Mets’ combined no-hitter another step in chemistry building

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Friday marked just the 21st game in a season of 162 — plus, the Mets hope, much more — but it was one they could bask in a little longer than the typical April game.

And one they also hope can be another building block for the kind of season they are chasing after.

The combined no-hitter from Tylor Megill, Drew Smith, Joely Rodriguez, Seth Lugo and Edwin Diaz against the Phillies was still fresh in the Mets clubhouse on Saturday afternoon, with those involved only beginning to digest what had gone down Friday night at Citi Field.

“Surreal,” Megill said of the aftermath Saturday. “Lot of family, lot of friends, text messages. It was a lot to take in. Really restless last night, didn’t get a lot of sleep. Just obviously in the moment and everything. So I slept in today. Next day, right back at it, nothing really changes.”

Manager Buck Showalter, after presiding over his second no-hitter as manager — the first was Jim Abbott’s with the Yankees in 1993 — said he usually lets himself enjoy a win for the 10 steps that it takes to get from the dugout to the clubhouse.

“That one’s a little bit longer,” Showalter said. “I had a lot of fun watching the guys up here [in their joint postgame press conference], their give and take. I think it’s apropos because it was so much of a team no-hitter. Good defensive plays, multiple guys. I hope it says a lot about the way we’re going to have to do things — every team does, to get where you want to get.”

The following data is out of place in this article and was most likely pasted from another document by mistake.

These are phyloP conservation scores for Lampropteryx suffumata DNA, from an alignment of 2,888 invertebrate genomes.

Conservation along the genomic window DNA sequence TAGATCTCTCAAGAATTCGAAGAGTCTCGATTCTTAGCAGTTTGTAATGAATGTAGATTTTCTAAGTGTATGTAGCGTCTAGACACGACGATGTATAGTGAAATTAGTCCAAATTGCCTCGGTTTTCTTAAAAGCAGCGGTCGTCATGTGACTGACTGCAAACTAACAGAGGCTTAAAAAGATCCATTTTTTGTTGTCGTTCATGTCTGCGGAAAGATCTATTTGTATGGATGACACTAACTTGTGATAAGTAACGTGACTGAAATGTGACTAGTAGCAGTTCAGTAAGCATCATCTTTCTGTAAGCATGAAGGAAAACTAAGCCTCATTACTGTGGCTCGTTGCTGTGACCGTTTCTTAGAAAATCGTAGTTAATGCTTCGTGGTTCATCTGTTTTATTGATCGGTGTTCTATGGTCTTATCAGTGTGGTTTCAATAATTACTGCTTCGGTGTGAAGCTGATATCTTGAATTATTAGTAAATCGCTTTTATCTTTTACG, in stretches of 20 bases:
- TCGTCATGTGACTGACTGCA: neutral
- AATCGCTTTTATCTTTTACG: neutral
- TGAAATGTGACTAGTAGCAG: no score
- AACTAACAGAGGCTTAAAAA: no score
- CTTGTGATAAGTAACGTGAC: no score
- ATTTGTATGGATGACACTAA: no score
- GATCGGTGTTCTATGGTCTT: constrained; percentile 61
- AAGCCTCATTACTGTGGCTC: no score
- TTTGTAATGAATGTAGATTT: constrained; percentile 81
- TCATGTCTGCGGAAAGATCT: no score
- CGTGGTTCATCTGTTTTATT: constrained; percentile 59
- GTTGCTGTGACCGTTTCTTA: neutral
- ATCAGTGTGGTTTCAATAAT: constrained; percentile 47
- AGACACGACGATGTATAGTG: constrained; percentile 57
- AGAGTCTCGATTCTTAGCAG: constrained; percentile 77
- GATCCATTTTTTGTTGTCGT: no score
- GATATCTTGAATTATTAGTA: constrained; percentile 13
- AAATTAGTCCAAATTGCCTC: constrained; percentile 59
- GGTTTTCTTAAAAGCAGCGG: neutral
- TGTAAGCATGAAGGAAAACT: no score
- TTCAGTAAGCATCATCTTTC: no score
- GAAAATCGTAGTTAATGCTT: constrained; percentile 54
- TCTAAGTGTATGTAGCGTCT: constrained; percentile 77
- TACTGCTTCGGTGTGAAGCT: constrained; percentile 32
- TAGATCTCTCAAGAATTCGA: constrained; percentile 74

Megill echoed that sentiment. The Mets needed 159 pitches from five pitchers, James McCann calling a strong game from behind the plate, Brandon Nimmo making a diving catch to rob Jean Segura of a hit in the third inning, Jeff McNeil roping a two-run double in the fifth to grab a lead and Pete Alonso crushing a solo homer in the sixth for a bit more breathing room, and more to fully secure the second no-hitter in franchise history.

“Everybody in the game got a piece of an out,” Megill said. “It wasn’t just the pitchers, it was the whole team. So I felt like it was definitely a great bond for the team just because all the people that did play in the game were a part of it.”

It made for more challenges in splitting up the memorabilia from the game — while the ball from the final out was in the hands of the Mets’ foundation with its final destination to be determined, Megill said he was keeping his jersey, hat and a ball while Diaz had his jersey, hat and cleats — but it could pay greater dividends for the team down the road.

“It’s good camaraderie for the team,” Megill said. “Obviously we’re playing really well and the momentum’s going. Moments like these are very special and really mold a team together, I believe. Keeps us going on the right track knowing that we got what it takes.”

Edwin Diaz celebrates after finishing up the Mets’ combined no-hitter.
Robert Sabo

The Mets already had another game like that earlier this week, as their five-run rally in the ninth inning of a win over the Cardinals on Monday certainly had legs to resonate for more than one night.

Then on Friday, the combined no-hitter took another step in molding what the Mets hope is their identity throughout the year.

“I think the most impressive part about our team is if it’s not one guy that’s gonna get you, it’s another guy,” McCann said. “Guys picking up each other coming out of the pen, throwing up more zeroes in multiple columns. That’s kind of just been the identity of our team this early in the year. … It’s been a full team effort to get where we are today.”

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